Australian property at risk of trade war contagion

The Australian market could see sharp house price declines and lower gross domestic product (GDP) in the event of a slowdown in the Chinese economy caused by the US/China trade war, according to a report by Fitch.

The ratings agency modelled a scenario where a Chinese economic slowdown was caused by the US imposed an additional 25 per cent in tariffs on around US$300 billion of Chinese goods. It was then amplified by a separate investment shock involving a substantial retrenchment in investment activity against the backdrop of corporates' need to ease balance-sheet pressure and preserve liquidity amid weaker demand.

In the event of this occurring, Fitch said, Chinese GDP would trough at 3.4 per cent in 2020, compared with expectations of 5.9 per cent GDP.

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This could then have a knock-on effect on nearby markets such as Hong Kong and Australia.

“A severe China slowdown could undermine housing market sentiment and exacerbate home price corrections in markets where affordability is most stretched, most notably Hong Kong and Australia,” it said.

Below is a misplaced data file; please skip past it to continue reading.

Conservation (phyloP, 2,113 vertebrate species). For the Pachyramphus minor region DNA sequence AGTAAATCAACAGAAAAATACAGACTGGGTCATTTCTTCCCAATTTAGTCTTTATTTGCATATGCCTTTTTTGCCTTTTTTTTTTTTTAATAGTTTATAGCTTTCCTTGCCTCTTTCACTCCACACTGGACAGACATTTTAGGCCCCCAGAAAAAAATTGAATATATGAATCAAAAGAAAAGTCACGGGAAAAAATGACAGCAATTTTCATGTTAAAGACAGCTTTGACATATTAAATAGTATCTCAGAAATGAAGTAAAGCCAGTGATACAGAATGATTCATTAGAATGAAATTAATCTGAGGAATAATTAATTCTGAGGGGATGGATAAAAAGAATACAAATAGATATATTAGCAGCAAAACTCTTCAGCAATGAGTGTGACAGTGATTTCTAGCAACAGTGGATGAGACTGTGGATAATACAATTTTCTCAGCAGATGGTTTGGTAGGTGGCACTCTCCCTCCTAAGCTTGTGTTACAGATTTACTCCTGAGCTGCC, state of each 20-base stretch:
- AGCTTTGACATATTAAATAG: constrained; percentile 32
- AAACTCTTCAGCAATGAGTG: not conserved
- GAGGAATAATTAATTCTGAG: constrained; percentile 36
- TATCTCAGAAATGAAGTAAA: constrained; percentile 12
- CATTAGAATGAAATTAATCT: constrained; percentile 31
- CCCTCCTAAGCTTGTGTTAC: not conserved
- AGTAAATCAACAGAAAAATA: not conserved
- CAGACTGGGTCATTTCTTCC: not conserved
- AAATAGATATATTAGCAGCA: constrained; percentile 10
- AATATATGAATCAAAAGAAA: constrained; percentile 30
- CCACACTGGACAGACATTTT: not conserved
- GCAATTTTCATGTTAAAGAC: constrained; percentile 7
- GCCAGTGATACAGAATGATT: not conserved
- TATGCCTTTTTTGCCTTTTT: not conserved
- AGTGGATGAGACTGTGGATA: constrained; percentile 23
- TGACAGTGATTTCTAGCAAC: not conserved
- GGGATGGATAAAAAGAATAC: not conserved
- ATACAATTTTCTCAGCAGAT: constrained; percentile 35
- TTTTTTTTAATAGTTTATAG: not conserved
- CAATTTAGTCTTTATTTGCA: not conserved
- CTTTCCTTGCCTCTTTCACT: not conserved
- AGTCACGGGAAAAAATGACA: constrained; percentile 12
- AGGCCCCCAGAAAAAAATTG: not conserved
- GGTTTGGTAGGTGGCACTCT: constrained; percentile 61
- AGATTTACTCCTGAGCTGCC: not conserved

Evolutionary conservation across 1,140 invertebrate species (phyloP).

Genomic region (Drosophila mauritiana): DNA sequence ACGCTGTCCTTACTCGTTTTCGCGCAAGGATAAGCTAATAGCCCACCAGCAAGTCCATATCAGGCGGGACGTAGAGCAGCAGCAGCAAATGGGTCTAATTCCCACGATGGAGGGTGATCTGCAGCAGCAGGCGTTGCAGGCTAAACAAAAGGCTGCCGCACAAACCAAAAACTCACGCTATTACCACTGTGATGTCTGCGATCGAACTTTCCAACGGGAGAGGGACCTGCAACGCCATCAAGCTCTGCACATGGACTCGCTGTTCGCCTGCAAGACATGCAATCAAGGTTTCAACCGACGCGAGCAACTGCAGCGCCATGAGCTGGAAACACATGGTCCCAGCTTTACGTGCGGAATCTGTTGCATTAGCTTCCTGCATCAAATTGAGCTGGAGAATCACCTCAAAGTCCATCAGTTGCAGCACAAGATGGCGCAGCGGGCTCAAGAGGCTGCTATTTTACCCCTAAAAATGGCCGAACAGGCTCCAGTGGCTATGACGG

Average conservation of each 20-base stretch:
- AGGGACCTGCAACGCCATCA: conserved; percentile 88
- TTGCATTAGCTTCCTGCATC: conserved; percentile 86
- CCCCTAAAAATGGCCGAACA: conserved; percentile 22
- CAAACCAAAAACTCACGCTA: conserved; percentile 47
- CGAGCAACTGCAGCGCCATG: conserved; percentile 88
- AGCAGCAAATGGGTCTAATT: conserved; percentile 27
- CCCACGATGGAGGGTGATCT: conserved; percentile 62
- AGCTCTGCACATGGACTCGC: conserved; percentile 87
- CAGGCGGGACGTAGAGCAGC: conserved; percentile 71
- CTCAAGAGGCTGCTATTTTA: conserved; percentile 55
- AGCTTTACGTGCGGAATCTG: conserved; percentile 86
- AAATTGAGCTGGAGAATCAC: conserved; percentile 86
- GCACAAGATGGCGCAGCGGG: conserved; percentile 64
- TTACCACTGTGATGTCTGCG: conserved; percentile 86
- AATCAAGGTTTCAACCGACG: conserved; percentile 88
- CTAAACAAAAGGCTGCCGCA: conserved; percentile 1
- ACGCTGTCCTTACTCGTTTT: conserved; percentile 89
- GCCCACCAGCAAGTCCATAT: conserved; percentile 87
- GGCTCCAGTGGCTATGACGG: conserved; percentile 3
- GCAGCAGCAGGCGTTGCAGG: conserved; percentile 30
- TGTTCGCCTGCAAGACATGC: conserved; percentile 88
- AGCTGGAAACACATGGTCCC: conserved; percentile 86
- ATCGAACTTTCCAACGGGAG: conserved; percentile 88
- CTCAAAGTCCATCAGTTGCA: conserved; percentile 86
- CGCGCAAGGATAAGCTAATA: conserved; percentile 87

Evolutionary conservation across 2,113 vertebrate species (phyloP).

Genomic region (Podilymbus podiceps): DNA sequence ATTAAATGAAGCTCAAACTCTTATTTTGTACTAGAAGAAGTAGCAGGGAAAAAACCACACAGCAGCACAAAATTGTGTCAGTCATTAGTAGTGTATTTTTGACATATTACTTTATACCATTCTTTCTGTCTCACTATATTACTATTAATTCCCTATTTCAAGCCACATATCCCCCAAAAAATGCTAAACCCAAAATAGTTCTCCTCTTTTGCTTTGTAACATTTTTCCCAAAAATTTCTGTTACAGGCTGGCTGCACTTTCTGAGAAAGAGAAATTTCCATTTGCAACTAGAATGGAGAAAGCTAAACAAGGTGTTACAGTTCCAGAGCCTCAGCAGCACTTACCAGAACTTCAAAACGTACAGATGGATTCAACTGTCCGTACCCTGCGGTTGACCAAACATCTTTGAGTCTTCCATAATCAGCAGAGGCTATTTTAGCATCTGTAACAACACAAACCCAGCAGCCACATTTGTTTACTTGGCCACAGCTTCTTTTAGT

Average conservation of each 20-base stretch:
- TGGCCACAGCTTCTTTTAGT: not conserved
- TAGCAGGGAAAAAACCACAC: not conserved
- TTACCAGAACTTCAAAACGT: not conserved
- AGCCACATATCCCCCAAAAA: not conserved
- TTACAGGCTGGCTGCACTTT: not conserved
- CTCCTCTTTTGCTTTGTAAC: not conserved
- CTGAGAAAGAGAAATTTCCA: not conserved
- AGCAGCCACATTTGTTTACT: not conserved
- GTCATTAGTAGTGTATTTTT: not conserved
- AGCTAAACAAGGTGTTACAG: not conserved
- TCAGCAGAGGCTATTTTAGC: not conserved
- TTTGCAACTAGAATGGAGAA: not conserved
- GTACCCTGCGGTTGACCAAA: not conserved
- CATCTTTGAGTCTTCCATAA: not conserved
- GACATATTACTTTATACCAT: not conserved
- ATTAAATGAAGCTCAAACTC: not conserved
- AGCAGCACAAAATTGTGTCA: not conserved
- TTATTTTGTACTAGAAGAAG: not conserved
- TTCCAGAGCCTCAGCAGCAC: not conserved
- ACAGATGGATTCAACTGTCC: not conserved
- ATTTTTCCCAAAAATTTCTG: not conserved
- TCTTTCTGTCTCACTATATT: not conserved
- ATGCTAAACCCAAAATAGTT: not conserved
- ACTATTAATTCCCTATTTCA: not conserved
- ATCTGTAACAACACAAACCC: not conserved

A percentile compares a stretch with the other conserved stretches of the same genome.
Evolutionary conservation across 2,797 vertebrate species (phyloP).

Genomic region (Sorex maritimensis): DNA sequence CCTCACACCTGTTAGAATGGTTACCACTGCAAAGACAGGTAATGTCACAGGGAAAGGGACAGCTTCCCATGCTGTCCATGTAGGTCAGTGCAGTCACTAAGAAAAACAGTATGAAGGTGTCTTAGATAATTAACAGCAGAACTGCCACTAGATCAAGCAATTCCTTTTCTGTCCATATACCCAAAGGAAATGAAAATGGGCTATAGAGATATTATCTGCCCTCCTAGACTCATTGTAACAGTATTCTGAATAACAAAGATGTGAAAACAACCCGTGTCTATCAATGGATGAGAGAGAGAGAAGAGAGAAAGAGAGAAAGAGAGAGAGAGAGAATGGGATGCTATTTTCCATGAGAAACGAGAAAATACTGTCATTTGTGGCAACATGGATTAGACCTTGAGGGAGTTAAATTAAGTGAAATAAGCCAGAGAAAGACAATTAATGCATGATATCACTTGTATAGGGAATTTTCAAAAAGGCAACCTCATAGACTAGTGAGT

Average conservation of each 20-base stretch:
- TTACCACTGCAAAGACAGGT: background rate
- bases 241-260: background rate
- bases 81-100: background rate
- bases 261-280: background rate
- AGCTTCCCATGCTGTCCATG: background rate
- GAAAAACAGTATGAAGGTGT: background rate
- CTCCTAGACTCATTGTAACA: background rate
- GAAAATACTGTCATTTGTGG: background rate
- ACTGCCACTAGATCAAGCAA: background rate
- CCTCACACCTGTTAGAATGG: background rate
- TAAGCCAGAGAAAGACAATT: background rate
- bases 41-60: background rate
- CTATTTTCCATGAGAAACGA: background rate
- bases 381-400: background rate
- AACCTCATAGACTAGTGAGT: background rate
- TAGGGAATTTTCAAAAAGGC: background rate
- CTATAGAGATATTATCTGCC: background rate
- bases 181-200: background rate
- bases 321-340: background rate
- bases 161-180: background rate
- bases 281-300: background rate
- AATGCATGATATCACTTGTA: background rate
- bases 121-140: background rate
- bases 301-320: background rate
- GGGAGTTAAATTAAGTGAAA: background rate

“Sharp home price declines would amplify the impact on household spending and construction activity and could undermine performance in banks’ mortgage portfolios.” 

Fitch said it could have even ‘underestimated’ the possible impact of a Chinese GDP slowdown on Australia due to the volume of commodities traded between the two countries.

“The nature of Australia’s exports to China – predominately commodities that are sensitive to slower resource-intensive Chinese investment – could mean that our model underestimates the impact.

“The Reserve Bank of Australia recently calculated that Chinese GDP growth slowing to around two per cent could lower Australian GDP by up to a cumulative 2.5 percentage points over three years from the baseline, compared with 1.1 percentage points in our scenario.”




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